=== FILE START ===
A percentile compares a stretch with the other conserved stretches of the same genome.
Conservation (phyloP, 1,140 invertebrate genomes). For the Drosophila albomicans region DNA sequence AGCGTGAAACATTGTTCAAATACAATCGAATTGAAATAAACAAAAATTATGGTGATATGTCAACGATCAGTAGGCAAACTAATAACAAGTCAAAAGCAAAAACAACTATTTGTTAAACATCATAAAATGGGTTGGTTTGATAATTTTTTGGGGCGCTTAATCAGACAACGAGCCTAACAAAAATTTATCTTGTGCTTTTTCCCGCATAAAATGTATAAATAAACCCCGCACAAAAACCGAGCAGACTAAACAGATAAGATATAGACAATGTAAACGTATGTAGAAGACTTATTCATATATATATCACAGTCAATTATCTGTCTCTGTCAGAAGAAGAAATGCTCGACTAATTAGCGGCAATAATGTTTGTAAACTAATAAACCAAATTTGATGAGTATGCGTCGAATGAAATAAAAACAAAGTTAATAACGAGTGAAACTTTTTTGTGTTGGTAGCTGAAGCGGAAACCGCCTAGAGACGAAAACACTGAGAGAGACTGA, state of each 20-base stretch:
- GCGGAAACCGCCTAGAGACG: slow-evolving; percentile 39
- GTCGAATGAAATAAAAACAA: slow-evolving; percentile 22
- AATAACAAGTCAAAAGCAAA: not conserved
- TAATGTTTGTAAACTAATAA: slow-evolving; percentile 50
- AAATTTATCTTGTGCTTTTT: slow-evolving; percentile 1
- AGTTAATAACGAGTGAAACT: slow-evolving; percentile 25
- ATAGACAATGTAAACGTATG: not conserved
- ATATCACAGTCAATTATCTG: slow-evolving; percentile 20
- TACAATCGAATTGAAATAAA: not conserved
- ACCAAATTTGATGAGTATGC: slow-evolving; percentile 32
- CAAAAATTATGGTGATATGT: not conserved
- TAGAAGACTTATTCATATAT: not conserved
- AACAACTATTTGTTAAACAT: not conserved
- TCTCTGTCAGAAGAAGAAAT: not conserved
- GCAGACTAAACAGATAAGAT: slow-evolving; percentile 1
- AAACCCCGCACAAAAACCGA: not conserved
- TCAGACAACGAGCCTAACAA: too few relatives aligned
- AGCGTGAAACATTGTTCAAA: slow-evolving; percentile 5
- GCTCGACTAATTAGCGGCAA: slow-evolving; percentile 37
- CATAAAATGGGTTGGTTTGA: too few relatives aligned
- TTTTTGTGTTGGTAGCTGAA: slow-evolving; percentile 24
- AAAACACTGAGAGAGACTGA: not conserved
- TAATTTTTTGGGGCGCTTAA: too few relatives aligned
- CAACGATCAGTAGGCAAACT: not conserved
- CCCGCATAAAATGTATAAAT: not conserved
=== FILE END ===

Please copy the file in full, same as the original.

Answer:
A percentile compares a stretch with the other conserved stretches of the same genome.
Conservation (phyloP, 1,140 invertebrate genomes). For the Drosophila albomicans region DNA sequence AGCGTGAAACATTGTTCAAATACAATCGAATTGAAATAAACAAAAATTATGGTGATATGTCAACGATCAGTAGGCAAACTAATAACAAGTCAAAAGCAAAAACAACTATTTGTTAAACATCATAAAATGGGTTGGTTTGATAATTTTTTGGGGCGCTTAATCAGACAACGAGCCTAACAAAAATTTATCTTGTGCTTTTTCCCGCATAAAATGTATAAATAAACCCCGCACAAAAACCGAGCAGACTAAACAGATAAGATATAGACAATGTAAACGTATGTAGAAGACTTATTCATATATATATCACAGTCAATTATCTGTCTCTGTCAGAAGAAGAAATGCTCGACTAATTAGCGGCAATAATGTTTGTAAACTAATAAACCAAATTTGATGAGTATGCGTCGAATGAAATAAAAACAAAGTTAATAACGAGTGAAACTTTTTTGTGTTGGTAGCTGAAGCGGAAACCGCCTAGAGACGAAAACACTGAGAGAGACTGA, state of each 20-base stretch:
- GCGGAAACCGCCTAGAGACG: slow-evolving; percentile 39
- GTCGAATGAAATAAAAACAA: slow-evolving; percentile 22
- AATAACAAGTCAAAAGCAAA: not conserved
- TAATGTTTGTAAACTAATAA: slow-evolving; percentile 50
- AAATTTATCTTGTGCTTTTT: slow-evolving; percentile 1
- AGTTAATAACGAGTGAAACT: slow-evolving; percentile 25
- ATAGACAATGTAAACGTATG: not conserved
- ATATCACAGTCAATTATCTG: slow-evolving; percentile 20
- TACAATCGAATTGAAATAAA: not conserved
- ACCAAATTTGATGAGTATGC: slow-evolving; percentile 32
- CAAAAATTATGGTGATATGT: not conserved
- TAGAAGACTTATTCATATAT: not conserved
- AACAACTATTTGTTAAACAT: not conserved
- TCTCTGTCAGAAGAAGAAAT: not conserved
- GCAGACTAAACAGATAAGAT: slow-evolving; percentile 1
- AAACCCCGCACAAAAACCGA: not conserved
- TCAGACAACGAGCCTAACAA: too few relatives aligned
- AGCGTGAAACATTGTTCAAA: slow-evolving; percentile 5
- GCTCGACTAATTAGCGGCAA: slow-evolving; percentile 37
- CATAAAATGGGTTGGTTTGA: too few relatives aligned
- TTTTTGTGTTGGTAGCTGAA: slow-evolving; percentile 24
- AAAACACTGAGAGAGACTGA: not conserved
- TAATTTTTTGGGGCGCTTAA: too few relatives aligned
- CAACGATCAGTAGGCAAACT: not conserved
- CCCGCATAAAATGTATAAAT: not conserved